Dan O'Donnell

Dan O'Donnell

Common Sense Central is edited by WISN's Dan O'Donnell. Dan provides unique conservative commentary and analysis of stories that the mainstream media...Full Bio


The Tavernkeeper's Mission

America’s noblest institutions often have the humblest origins, a reflection of a nation whose true power lies not in its most powerful, but in its ordinary people.

This is the Forgotten History of the Tavernkeeper’s Mission.

Robert Mullan was always a popular figure in Philadelphia. The owner of the Tun Tavern, he was as quick with a joke as he was a refill of ale. He could spin a yarn as well as anyone, and his bar was a welcome place for patriots and loyalists alike.

Robert, himself, though was a patriot through and through and even before the Boston Massacre knew that the colonies needed to be free. War, he knew, was inevitable, and independence was the only acceptable outcome.

In April, British regulars had marched on the small town of Lexington seeking to suppress the burgeoning rebellion but were met with resistance from Massachusetts minute men. War was no longer inevitable, it was here.

The shot heard round the world reached the Tun Tavern almost immediately, and Robert braced for the fight to come to him. Conversations in his bar turned from lighthearted stories to the serious business of independence, and members of the Continental Congress were frequent visitors.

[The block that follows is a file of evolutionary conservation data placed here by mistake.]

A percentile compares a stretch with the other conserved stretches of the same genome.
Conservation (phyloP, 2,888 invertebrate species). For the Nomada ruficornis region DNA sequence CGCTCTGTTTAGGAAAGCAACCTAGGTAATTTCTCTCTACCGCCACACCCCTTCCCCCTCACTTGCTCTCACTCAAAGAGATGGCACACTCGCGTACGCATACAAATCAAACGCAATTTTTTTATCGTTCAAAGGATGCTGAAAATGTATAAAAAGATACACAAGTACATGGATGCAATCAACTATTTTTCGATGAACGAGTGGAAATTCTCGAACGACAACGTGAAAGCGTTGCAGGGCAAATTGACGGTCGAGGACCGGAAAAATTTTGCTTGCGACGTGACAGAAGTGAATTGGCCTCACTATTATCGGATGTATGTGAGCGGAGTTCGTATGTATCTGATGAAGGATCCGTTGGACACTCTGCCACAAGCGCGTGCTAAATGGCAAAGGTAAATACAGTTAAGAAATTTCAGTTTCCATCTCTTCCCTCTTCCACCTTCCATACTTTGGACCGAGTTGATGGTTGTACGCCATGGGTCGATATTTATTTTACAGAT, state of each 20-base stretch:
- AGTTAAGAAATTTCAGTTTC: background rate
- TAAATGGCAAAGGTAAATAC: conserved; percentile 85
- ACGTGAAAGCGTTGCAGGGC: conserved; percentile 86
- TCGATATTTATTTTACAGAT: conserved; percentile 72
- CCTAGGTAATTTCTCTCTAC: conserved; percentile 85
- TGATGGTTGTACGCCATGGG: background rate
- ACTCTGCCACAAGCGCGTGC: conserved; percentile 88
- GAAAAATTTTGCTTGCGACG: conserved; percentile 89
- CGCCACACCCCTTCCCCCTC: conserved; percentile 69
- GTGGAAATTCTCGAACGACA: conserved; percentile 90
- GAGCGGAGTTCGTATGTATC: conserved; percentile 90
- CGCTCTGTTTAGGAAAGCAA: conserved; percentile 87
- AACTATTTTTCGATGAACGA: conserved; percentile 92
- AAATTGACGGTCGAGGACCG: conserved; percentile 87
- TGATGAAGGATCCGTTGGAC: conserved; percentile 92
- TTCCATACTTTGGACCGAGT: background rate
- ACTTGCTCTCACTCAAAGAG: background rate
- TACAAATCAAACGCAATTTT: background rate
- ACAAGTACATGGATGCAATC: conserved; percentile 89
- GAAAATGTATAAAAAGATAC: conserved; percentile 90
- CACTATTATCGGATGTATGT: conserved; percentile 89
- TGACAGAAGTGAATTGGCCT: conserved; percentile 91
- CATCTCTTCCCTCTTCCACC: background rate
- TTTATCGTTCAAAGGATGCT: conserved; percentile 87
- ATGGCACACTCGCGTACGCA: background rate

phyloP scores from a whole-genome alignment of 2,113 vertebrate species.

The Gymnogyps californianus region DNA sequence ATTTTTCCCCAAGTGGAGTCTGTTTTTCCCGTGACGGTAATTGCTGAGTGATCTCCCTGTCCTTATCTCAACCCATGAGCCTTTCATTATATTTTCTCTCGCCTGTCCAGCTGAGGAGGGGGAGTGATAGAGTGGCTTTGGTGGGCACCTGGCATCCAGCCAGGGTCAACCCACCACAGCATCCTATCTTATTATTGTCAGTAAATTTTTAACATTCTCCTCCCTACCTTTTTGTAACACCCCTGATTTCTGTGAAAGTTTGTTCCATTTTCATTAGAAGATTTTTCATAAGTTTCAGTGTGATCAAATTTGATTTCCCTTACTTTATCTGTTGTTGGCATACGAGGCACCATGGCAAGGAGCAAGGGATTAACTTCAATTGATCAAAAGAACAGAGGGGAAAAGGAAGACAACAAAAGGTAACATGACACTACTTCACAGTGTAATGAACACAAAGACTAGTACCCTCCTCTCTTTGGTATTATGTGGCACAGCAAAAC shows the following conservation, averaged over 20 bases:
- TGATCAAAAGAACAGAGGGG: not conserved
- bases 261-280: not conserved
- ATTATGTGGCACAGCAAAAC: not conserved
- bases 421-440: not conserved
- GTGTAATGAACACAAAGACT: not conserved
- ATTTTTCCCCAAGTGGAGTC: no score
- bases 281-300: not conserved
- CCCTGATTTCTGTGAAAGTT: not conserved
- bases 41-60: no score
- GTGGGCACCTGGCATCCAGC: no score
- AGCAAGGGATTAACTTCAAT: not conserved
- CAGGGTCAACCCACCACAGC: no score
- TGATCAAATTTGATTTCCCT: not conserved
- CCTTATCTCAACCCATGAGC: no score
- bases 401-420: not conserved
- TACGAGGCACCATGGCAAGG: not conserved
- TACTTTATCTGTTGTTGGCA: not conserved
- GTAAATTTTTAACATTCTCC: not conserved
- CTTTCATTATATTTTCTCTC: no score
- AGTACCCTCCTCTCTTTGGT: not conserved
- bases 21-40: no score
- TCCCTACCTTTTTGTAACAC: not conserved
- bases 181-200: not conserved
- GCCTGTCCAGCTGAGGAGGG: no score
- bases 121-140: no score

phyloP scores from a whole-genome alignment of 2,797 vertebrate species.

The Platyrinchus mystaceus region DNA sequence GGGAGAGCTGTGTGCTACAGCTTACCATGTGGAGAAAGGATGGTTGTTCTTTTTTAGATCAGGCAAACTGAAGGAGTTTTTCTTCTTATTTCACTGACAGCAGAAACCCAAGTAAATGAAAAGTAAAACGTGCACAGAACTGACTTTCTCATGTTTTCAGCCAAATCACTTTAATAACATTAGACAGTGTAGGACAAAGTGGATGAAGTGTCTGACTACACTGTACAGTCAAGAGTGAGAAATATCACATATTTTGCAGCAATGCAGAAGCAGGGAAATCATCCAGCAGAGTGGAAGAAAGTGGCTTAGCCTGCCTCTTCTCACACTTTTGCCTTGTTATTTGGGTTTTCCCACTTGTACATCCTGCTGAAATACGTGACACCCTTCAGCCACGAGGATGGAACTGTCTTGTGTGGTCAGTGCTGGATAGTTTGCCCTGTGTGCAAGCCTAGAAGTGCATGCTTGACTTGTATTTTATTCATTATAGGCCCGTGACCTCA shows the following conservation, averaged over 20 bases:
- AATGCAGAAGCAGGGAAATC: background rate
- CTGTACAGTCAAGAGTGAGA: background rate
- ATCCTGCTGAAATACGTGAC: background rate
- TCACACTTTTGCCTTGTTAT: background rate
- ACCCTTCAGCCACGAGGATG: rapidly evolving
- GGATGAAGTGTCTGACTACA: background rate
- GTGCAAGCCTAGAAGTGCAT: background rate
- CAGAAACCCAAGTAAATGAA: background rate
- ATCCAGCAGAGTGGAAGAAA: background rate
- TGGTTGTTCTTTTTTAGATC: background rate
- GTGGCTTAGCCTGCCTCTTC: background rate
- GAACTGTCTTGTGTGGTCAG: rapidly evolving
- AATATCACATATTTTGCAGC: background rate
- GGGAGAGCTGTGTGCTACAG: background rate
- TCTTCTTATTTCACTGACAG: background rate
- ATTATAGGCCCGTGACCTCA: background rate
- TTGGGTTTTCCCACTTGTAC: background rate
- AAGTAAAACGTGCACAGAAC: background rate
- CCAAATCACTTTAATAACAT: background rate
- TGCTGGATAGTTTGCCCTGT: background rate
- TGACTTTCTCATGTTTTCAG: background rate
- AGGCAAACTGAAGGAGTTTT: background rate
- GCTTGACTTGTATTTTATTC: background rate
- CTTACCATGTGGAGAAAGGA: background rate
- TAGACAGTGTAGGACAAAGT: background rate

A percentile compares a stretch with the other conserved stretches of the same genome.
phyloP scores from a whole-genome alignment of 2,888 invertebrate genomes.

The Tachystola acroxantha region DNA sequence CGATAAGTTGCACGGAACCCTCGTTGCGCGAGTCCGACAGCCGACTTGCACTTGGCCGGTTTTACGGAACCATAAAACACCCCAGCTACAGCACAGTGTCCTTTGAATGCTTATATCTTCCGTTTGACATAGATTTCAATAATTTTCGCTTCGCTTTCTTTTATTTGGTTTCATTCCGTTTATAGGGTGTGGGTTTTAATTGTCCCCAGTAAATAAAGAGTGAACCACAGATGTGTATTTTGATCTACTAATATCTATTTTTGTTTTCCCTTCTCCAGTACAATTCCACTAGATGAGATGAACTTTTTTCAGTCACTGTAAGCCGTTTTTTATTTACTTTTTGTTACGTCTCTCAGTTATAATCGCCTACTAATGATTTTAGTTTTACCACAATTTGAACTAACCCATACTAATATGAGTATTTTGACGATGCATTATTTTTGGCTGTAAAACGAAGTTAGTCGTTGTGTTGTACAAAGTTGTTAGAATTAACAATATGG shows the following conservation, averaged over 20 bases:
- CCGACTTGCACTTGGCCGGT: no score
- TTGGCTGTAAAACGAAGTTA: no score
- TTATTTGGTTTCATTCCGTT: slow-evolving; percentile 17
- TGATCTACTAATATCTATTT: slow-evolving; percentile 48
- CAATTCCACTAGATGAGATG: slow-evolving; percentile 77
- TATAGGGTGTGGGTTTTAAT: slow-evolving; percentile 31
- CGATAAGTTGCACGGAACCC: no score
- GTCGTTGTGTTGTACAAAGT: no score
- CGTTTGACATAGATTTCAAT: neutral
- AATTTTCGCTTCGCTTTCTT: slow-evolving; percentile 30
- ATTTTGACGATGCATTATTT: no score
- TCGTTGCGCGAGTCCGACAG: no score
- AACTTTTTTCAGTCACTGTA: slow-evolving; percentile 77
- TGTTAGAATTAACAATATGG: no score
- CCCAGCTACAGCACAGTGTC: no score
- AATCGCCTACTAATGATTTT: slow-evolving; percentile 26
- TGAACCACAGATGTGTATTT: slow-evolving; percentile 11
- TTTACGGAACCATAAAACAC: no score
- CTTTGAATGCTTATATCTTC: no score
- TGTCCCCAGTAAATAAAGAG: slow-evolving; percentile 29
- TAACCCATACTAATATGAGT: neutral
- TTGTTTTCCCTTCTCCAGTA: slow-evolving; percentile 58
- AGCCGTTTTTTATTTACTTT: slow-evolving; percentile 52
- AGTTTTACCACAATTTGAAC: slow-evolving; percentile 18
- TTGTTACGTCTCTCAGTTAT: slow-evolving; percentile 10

Robert wanted to do something, anything to help them in the fight against the hated British, and he knew that in his role he could recruit fellow patriots to join the fight. Everyone who came in to the Tun Tavern heard tales of the bravery of the minute men and of the need for them to sacrifice their own safety for the cause of liberty.

Robert, who could spin a yarn like no other, was as effective a recruiter for the rebel cause as existed in all of the colonies. Every new customer came out of the Tun Tavern a patriot swept up in revolutionary fervor.

The Second Contintental Congress took notice. A committee met at Robert’s tavern in the fall to create a resolution calling for two battalions of soldiers who would fight both at sea and on land against the advancing British forces.

The resolution passed on November 10th, 1775, and Robert became this new fighting force’s captain and chief recruiter. Together with its commandant Samuel Nicholas, Robert led his men from his Tun Tavern, its unofficial headquarters. Robert recruited hundreds of men, who, under Nicholas’ command, became one of the colonies’ elite fighting forces who eventually helped win America’s independence.

That fighting force’s name? The United States Marine Corps.

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